Basing their phylogeny on that of various previous studies, Stuart-Fox & Owens (2003) depicted Laudakia as the sister-taxon to a Phrynocephalus-Bufoniceps clade (the latter are the toad-headed agamines, more below: adjacent image shows P. melanurus, image from the Siberian Zoological Museum site). Macey et al. (2006) found Laudakia to be paraphyletic as toad-heads were nested within it. And of the Laudakia species, L. stellio was the one closest to the toad-heads. Right now, the monophyly of Laukadia remains controversial, and the idea that L. stellio might be particularly close to toad-heads is particularly interesting. I would dearly love to know if it exhibits any morphological characters that make it closer to toad-heads than to other members of Laudakia. In other words, is it a sort of cryptic intermediate?

Toad-heads old and new

Toad-headed agamas, or toad-heads (Phrynocephalus Kaup, 1825), are a mostly desert-dwelling Asian group of agamines, occurring as far east as Mongolia, as far south as southern Arabia and Pakistan, and as far west as Turkey. The adjacent image (from reptiles.passion) answers the question: why are they called toad-heads? There are more than 40 species, but species boundaries and often unsure and several taxa have been only briefly characterised. An important component of Asian desert fauna, some toad-head species occur below sea level while others inhabit high plateaus, and many are specialised for highly arid, cold environments. As is seen in other squamate groups that have invaded cool, elevated places, toad-heads have evolved viviparity: this is present in just six Chinese species.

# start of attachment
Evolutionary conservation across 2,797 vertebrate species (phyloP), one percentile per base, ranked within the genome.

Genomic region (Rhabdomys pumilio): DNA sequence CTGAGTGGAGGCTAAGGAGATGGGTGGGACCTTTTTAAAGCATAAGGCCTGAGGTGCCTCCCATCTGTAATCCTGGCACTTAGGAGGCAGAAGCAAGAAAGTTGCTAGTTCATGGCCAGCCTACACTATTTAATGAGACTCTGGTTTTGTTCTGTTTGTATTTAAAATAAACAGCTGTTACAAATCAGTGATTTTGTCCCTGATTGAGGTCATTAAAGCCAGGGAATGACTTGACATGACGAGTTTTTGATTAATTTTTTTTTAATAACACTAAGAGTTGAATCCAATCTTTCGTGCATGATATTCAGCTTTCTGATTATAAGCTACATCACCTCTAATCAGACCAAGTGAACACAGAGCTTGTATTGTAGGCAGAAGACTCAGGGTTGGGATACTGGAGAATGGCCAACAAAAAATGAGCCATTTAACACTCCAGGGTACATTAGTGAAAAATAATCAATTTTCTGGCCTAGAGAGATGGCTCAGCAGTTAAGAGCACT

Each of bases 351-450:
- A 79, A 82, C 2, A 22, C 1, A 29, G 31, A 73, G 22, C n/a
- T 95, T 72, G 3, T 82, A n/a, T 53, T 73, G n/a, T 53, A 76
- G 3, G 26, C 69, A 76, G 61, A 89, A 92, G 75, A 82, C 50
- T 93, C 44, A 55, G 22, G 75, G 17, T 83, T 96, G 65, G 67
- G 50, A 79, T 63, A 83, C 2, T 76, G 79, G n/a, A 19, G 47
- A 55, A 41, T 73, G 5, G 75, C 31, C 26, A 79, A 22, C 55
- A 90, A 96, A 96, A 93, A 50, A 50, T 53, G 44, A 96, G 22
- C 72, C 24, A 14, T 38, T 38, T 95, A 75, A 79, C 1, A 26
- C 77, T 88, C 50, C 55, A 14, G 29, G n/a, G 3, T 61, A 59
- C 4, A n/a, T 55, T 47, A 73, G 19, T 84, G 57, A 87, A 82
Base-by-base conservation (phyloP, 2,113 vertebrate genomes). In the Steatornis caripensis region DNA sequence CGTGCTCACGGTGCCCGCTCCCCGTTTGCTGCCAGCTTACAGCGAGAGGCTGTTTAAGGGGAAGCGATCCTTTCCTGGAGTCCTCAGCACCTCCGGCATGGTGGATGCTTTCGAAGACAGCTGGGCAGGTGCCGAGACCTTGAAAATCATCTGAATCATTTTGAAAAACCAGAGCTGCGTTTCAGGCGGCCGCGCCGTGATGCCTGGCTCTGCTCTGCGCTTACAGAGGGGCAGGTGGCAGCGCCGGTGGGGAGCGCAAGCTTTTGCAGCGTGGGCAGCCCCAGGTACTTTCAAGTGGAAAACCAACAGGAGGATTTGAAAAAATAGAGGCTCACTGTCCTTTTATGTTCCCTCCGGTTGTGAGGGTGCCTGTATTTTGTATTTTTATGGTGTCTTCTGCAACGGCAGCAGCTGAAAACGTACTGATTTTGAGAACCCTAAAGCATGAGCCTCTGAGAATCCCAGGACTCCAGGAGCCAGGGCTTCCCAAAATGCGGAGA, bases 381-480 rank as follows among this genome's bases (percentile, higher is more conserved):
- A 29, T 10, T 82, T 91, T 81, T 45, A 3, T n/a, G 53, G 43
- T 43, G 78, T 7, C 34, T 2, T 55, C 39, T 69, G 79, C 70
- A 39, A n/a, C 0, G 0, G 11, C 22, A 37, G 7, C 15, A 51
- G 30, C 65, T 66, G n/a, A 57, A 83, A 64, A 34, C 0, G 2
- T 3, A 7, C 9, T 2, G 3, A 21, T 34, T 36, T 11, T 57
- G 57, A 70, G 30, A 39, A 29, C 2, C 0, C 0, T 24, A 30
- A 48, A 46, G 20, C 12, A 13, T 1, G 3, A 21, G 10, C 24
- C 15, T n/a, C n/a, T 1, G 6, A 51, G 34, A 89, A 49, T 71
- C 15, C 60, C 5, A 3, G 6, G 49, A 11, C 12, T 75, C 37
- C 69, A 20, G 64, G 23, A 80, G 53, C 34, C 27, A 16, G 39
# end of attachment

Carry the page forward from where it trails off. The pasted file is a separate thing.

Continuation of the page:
The Rajasthan toad-head Bufoniceps laungwalaensis, originally described in 1978 as a new species of Phrynocephalus, was awarded its own genus by Arnold (1992) [adjacent image from here]. Unlike the Phrynocephalus species, Bufoniceps has a short tail that is not held raised or curled and it still possesses an external ear opening (abeit a very small one). It’s small, with a total length of only c. 100 mm (snout to vent length is c. 60 mm). A diurnal, fast-moving denizen of sand dunes, it feeds on ants, beetles and other insects, and buries itself in soft sand when not active or when pursued. This doesn’t work against humans as an obvious trace in the sand is made. Bufoniceps and Phrynocephalus share a large number of characters, including a notably short snout, a strongly reduced ear opening, a short retroarticular process (= a muscle attachment site projecting from the rear edge of the lower jaw), and fringes of pointed scales on their digits. However, Bufoniceps lacks a suite of derived characters present in Phrynocephalus, and as such has been regarded as a primitive sister-taxon to the latter (Arnold 1992, 1999a, b).

In contrast to Laudakia, most Trapelus species, and various other agamines, toad-heads are strictly terrestrial and do not climb. But because there are toad-heads that live both on soft, wind-blown sand, and on stony or gravely ground, herpetologists have disagreed as to which habitat is the ancestral one for the group. If Bufoniceps is the sister-taxon to Phrynocephalus, then its sand-dune habitat suggests that arenicoly (= ‘sand loving’) is primitive for toad-heads, and that saxicoly (= ‘stone loving’) evolved later on. This is further supported by the fact that fringed toes evolved early in the group, as did a countersunk lower jaw, valvular nostrils, fringes of elongate scales along the eyelids, and a reduced external ear (Arnold 1999a). All of these features are associated with an entry into sandy habitats, as they help protect the animal from sand grains.